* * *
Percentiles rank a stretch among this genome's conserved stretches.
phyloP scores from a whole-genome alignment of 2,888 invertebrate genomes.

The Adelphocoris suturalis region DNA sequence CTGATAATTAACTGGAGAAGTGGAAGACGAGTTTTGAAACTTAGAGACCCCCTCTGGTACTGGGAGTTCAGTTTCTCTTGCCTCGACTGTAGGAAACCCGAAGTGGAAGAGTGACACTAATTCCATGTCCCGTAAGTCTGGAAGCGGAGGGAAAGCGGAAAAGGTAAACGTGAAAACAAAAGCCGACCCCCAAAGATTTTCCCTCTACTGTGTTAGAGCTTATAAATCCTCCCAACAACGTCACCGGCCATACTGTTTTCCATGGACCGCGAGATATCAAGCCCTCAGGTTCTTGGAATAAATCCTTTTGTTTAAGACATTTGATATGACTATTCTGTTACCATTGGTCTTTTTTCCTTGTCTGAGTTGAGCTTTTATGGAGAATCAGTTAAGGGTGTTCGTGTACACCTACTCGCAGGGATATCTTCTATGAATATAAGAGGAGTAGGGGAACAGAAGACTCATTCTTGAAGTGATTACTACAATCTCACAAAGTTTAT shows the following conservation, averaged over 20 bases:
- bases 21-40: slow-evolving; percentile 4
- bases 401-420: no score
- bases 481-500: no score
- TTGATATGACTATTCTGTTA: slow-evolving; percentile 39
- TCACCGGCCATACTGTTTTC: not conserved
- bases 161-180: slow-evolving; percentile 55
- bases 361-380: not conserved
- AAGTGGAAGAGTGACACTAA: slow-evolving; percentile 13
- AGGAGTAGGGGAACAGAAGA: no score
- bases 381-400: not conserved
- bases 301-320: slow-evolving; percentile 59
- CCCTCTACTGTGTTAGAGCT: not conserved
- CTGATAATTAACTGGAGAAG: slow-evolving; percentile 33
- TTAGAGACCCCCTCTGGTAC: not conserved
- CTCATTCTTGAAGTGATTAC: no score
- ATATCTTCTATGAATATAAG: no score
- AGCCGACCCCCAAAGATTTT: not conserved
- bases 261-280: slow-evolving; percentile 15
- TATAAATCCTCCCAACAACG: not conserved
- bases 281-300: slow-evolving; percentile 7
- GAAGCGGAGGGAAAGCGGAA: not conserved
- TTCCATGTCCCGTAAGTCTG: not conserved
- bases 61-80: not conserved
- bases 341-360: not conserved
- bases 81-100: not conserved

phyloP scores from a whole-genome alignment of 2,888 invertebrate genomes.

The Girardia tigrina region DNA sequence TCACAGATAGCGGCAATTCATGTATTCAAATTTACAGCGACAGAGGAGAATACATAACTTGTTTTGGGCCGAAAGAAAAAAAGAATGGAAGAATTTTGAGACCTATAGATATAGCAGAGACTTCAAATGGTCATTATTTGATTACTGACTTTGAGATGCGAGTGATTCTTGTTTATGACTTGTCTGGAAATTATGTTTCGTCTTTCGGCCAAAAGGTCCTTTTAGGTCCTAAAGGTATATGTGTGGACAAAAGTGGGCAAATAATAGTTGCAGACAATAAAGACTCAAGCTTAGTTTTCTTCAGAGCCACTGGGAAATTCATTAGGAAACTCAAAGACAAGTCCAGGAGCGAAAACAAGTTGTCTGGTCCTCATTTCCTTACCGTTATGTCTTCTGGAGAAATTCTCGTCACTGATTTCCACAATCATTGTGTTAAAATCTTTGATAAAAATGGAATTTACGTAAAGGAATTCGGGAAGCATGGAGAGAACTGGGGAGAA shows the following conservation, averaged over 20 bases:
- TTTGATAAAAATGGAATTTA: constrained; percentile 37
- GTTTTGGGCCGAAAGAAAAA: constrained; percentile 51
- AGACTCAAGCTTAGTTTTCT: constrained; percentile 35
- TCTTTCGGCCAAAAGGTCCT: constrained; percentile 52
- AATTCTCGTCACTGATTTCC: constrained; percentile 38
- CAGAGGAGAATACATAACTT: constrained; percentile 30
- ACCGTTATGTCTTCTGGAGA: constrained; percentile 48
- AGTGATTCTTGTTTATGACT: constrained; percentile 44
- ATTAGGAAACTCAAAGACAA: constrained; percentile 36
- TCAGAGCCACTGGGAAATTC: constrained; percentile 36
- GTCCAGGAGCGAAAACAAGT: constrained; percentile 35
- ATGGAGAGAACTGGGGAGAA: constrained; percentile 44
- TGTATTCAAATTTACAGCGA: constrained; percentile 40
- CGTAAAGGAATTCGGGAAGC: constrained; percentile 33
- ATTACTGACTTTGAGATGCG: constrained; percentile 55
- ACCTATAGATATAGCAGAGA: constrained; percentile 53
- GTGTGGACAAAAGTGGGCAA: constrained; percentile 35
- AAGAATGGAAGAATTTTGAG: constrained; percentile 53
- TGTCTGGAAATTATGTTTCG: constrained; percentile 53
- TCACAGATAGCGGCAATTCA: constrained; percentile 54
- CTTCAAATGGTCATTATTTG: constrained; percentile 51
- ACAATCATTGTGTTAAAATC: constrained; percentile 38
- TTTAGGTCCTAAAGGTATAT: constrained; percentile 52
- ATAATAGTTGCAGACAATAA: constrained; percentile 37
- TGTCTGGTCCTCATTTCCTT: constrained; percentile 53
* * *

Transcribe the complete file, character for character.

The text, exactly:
Percentiles rank a stretch among this genome's conserved stretches.
phyloP scores from a whole-genome alignment of 2,888 invertebrate genomes.

The Adelphocoris suturalis region DNA sequence CTGATAATTAACTGGAGAAGTGGAAGACGAGTTTTGAAACTTAGAGACCCCCTCTGGTACTGGGAGTTCAGTTTCTCTTGCCTCGACTGTAGGAAACCCGAAGTGGAAGAGTGACACTAATTCCATGTCCCGTAAGTCTGGAAGCGGAGGGAAAGCGGAAAAGGTAAACGTGAAAACAAAAGCCGACCCCCAAAGATTTTCCCTCTACTGTGTTAGAGCTTATAAATCCTCCCAACAACGTCACCGGCCATACTGTTTTCCATGGACCGCGAGATATCAAGCCCTCAGGTTCTTGGAATAAATCCTTTTGTTTAAGACATTTGATATGACTATTCTGTTACCATTGGTCTTTTTTCCTTGTCTGAGTTGAGCTTTTATGGAGAATCAGTTAAGGGTGTTCGTGTACACCTACTCGCAGGGATATCTTCTATGAATATAAGAGGAGTAGGGGAACAGAAGACTCATTCTTGAAGTGATTACTACAATCTCACAAAGTTTAT shows the following conservation, averaged over 20 bases:
- bases 21-40: slow-evolving; percentile 4
- bases 401-420: no score
- bases 481-500: no score
- TTGATATGACTATTCTGTTA: slow-evolving; percentile 39
- TCACCGGCCATACTGTTTTC: not conserved
- bases 161-180: slow-evolving; percentile 55
- bases 361-380: not conserved
- AAGTGGAAGAGTGACACTAA: slow-evolving; percentile 13
- AGGAGTAGGGGAACAGAAGA: no score
- bases 381-400: not conserved
- bases 301-320: slow-evolving; percentile 59
- CCCTCTACTGTGTTAGAGCT: not conserved
- CTGATAATTAACTGGAGAAG: slow-evolving; percentile 33
- TTAGAGACCCCCTCTGGTAC: not conserved
- CTCATTCTTGAAGTGATTAC: no score
- ATATCTTCTATGAATATAAG: no score
- AGCCGACCCCCAAAGATTTT: not conserved
- bases 261-280: slow-evolving; percentile 15
- TATAAATCCTCCCAACAACG: not conserved
- bases 281-300: slow-evolving; percentile 7
- GAAGCGGAGGGAAAGCGGAA: not conserved
- TTCCATGTCCCGTAAGTCTG: not conserved
- bases 61-80: not conserved
- bases 341-360: not conserved
- bases 81-100: not conserved

phyloP scores from a whole-genome alignment of 2,888 invertebrate genomes.

The Girardia tigrina region DNA sequence TCACAGATAGCGGCAATTCATGTATTCAAATTTACAGCGACAGAGGAGAATACATAACTTGTTTTGGGCCGAAAGAAAAAAAGAATGGAAGAATTTTGAGACCTATAGATATAGCAGAGACTTCAAATGGTCATTATTTGATTACTGACTTTGAGATGCGAGTGATTCTTGTTTATGACTTGTCTGGAAATTATGTTTCGTCTTTCGGCCAAAAGGTCCTTTTAGGTCCTAAAGGTATATGTGTGGACAAAAGTGGGCAAATAATAGTTGCAGACAATAAAGACTCAAGCTTAGTTTTCTTCAGAGCCACTGGGAAATTCATTAGGAAACTCAAAGACAAGTCCAGGAGCGAAAACAAGTTGTCTGGTCCTCATTTCCTTACCGTTATGTCTTCTGGAGAAATTCTCGTCACTGATTTCCACAATCATTGTGTTAAAATCTTTGATAAAAATGGAATTTACGTAAAGGAATTCGGGAAGCATGGAGAGAACTGGGGAGAA shows the following conservation, averaged over 20 bases:
- TTTGATAAAAATGGAATTTA: constrained; percentile 37
- GTTTTGGGCCGAAAGAAAAA: constrained; percentile 51
- AGACTCAAGCTTAGTTTTCT: constrained; percentile 35
- TCTTTCGGCCAAAAGGTCCT: constrained; percentile 52
- AATTCTCGTCACTGATTTCC: constrained; percentile 38
- CAGAGGAGAATACATAACTT: constrained; percentile 30
- ACCGTTATGTCTTCTGGAGA: constrained; percentile 48
- AGTGATTCTTGTTTATGACT: constrained; percentile 44
- ATTAGGAAACTCAAAGACAA: constrained; percentile 36
- TCAGAGCCACTGGGAAATTC: constrained; percentile 36
- GTCCAGGAGCGAAAACAAGT: constrained; percentile 35
- ATGGAGAGAACTGGGGAGAA: constrained; percentile 44
- TGTATTCAAATTTACAGCGA: constrained; percentile 40
- CGTAAAGGAATTCGGGAAGC: constrained; percentile 33
- ATTACTGACTTTGAGATGCG: constrained; percentile 55
- ACCTATAGATATAGCAGAGA: constrained; percentile 53
- GTGTGGACAAAAGTGGGCAA: constrained; percentile 35
- AAGAATGGAAGAATTTTGAG: constrained; percentile 53
- TGTCTGGAAATTATGTTTCG: constrained; percentile 53
- TCACAGATAGCGGCAATTCA: constrained; percentile 54
- CTTCAAATGGTCATTATTTG: constrained; percentile 51
- ACAATCATTGTGTTAAAATC: constrained; percentile 38
- TTTAGGTCCTAAAGGTATAT: constrained; percentile 52
- ATAATAGTTGCAGACAATAA: constrained; percentile 37
- TGTCTGGTCCTCATTTCCTT: constrained; percentile 53